Results

Results of screening assays performed onsite were negative. When frozen samples were retested, 20 (12 liver, 7 kidney, and 1 muscle) had positive FAST results, but none had positive STOP results. Of the samples tested with the 7-plate bioassay confirmation test, 4 liver samples had results indicating a tetracycline (n = 3) or an unidentified microbial inhibitor (1) as a residue.

Clinical Implications

Results suggest it is unlikely that regulatory action will be taken against producers sending untreated cattle to market. However, because results of the FAST and 7-plate bioassay confirmation test were positive when applied to frozen tissue, use of assays based on microbial inhibition may not be valid for confirmation of residues. (J Am Vet Med Assoc 1999;214:1048–1050)

Free access
in Journal of the American Veterinary Medical Association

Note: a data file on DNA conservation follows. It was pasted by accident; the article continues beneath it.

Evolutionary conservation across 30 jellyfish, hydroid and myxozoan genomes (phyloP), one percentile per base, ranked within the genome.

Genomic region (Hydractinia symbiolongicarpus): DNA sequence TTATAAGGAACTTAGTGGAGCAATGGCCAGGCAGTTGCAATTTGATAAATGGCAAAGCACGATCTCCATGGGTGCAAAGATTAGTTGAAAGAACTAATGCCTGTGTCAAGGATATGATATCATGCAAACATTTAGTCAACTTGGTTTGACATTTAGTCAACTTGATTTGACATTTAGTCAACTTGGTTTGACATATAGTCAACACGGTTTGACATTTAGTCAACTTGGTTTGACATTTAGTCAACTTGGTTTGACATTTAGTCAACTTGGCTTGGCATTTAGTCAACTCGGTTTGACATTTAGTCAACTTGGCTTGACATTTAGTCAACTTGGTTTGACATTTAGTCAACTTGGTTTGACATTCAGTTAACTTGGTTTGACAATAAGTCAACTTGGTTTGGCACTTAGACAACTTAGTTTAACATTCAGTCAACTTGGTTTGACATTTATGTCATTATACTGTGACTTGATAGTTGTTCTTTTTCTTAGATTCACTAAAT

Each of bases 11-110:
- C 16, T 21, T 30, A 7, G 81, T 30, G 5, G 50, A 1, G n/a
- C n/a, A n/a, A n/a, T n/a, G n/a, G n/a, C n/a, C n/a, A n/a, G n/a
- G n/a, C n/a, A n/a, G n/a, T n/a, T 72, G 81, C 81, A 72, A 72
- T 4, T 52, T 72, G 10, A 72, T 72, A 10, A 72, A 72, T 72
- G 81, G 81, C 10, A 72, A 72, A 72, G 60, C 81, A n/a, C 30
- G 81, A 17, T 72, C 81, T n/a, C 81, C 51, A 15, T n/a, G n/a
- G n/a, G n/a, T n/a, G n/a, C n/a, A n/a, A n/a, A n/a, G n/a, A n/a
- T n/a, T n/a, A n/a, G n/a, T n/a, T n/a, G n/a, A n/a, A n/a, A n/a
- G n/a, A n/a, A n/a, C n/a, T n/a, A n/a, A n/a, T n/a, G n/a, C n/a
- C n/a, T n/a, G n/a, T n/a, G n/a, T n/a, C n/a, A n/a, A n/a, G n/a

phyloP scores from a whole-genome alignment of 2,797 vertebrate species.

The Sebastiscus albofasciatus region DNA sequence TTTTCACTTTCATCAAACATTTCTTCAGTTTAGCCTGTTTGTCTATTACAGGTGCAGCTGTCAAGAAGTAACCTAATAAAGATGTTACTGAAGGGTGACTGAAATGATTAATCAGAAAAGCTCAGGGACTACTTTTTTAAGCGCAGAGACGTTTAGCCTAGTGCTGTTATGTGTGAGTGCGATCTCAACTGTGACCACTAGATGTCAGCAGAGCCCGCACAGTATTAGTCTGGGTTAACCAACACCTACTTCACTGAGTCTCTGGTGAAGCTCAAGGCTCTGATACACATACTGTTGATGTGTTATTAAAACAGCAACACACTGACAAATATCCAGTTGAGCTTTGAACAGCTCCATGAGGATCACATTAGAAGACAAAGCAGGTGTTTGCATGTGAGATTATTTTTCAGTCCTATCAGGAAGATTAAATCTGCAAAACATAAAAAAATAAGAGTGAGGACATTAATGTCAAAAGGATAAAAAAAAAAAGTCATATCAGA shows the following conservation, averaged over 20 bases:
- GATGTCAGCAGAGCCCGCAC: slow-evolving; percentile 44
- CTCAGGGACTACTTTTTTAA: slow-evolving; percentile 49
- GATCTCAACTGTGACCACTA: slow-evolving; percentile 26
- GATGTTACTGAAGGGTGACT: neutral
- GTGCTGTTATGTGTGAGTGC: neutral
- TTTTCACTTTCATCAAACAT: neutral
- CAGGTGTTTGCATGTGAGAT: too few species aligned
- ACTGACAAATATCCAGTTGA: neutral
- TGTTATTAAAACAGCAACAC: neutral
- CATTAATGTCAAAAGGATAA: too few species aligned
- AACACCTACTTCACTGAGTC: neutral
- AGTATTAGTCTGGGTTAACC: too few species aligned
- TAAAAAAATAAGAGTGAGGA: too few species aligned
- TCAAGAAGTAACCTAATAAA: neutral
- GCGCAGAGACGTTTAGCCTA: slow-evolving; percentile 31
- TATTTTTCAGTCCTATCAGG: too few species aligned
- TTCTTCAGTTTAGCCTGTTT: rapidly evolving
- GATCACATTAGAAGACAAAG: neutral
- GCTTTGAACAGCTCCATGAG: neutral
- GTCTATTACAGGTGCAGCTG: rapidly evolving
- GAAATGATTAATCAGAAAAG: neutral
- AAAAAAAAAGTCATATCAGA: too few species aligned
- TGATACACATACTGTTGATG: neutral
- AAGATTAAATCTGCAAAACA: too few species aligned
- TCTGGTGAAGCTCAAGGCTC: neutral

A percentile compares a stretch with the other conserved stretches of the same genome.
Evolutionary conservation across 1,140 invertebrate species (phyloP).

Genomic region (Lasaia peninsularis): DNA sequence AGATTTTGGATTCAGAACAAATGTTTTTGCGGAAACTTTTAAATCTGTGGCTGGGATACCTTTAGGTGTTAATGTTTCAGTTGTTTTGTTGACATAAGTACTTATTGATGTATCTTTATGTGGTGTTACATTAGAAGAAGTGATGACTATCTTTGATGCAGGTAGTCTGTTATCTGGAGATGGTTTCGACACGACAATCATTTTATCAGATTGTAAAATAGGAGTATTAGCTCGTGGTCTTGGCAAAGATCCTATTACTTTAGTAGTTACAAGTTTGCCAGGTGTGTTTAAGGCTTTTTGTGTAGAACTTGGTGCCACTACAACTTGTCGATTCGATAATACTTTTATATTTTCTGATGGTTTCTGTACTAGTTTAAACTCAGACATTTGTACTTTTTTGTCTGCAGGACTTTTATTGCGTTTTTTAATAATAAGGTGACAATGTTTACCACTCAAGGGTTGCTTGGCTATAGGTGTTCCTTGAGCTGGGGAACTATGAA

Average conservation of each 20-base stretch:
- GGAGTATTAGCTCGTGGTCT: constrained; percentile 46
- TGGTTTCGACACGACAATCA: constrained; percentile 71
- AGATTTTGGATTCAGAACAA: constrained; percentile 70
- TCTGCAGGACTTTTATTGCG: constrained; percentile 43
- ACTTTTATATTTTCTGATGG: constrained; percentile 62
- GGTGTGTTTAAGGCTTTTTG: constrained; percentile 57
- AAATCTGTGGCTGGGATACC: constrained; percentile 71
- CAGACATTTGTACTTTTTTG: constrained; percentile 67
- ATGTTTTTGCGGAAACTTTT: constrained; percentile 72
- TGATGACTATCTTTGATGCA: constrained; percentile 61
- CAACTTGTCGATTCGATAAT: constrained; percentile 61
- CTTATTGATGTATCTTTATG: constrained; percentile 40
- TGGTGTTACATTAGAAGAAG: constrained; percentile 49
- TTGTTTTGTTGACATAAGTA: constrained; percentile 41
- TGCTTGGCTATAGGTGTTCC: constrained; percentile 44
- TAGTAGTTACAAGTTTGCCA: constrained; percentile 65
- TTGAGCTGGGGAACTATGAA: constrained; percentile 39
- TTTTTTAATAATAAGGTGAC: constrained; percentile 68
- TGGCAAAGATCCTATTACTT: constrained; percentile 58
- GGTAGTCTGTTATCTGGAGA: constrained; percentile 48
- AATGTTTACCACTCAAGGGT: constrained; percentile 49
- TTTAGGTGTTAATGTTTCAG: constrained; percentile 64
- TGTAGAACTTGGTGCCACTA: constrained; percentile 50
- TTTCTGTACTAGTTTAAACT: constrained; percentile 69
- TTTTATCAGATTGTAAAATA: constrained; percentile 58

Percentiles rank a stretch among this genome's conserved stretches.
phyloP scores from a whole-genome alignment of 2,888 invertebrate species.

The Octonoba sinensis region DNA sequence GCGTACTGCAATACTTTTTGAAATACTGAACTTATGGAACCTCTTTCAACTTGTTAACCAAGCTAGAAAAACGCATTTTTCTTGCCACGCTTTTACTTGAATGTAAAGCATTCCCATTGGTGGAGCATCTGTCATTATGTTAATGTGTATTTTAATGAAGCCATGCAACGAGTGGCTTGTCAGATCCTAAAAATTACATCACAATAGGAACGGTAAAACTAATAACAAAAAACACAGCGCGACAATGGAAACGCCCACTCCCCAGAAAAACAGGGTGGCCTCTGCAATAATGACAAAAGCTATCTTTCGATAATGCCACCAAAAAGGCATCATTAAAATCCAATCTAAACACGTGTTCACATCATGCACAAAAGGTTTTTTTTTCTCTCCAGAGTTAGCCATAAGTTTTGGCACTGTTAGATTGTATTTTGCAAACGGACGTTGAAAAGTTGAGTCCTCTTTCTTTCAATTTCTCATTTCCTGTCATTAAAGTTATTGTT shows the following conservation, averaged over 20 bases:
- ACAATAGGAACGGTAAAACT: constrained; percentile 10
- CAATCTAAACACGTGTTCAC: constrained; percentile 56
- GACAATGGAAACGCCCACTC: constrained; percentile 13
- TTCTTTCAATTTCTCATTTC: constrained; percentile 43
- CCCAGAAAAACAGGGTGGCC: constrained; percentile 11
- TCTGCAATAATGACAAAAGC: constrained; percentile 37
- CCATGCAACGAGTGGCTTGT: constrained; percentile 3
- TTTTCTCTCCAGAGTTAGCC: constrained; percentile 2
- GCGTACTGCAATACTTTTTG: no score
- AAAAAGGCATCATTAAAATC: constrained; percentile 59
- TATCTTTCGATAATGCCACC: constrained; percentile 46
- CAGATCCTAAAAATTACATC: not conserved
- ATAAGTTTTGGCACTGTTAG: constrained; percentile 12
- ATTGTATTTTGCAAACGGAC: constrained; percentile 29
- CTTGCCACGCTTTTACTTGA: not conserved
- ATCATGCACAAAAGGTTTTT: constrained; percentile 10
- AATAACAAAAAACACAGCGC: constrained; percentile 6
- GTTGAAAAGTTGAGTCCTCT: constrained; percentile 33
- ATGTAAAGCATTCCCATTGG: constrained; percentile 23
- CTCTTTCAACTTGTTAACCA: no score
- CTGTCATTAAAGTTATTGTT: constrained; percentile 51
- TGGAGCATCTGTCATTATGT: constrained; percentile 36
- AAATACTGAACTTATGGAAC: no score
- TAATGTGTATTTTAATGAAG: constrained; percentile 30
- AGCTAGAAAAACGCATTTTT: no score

Abstract

Objective—To characterize hematologic and clinical consequences of chronic dietary consumption of freeze-dried garlic at maximum voluntary intake in horses.

Animals—4 healthy sex- and age-matched horses.

Procedure—An initial garlic dose (0.05 g/kg, twice daily) was fed to 2 horses in a molasses carrier as part of their normal ration and was gradually increased to maximum voluntary intake (0.25 g/kg, twice daily) over 41 days. Dietary supplementation then continued for a total of 71 days. Two control horses were fed molasses with no garlic with their ration. Blood samples were collected weekly and analyzed for hematologic and biochemical changes, including the presence of Heinz bodies. Recovery of affected blood values was followed for 5 weeks after termination of dietary supplementation with garlic.

Results—At a daily dose of > 0.2 g/kg, horses fed garlic developed hematologic and biochemical indications of Heinz body anemia, as characterized by increases in Heinz body score (HBS), mean corpuscular volume (MCV), mean corpuscular hemoglobin, platelet count, and serum unconjugated and total bilirubin concentrations and decreases in RBC count, blood hemoglobin concentration, mean corpuscular hemoglobin concentration, and serum haptoglobin concentration. Recovery from anemia was largely complete within 5 weeks after termination of dietary supplementation with garlic. Heinz body score and MCV remained high at the end of the 5-week recovery period.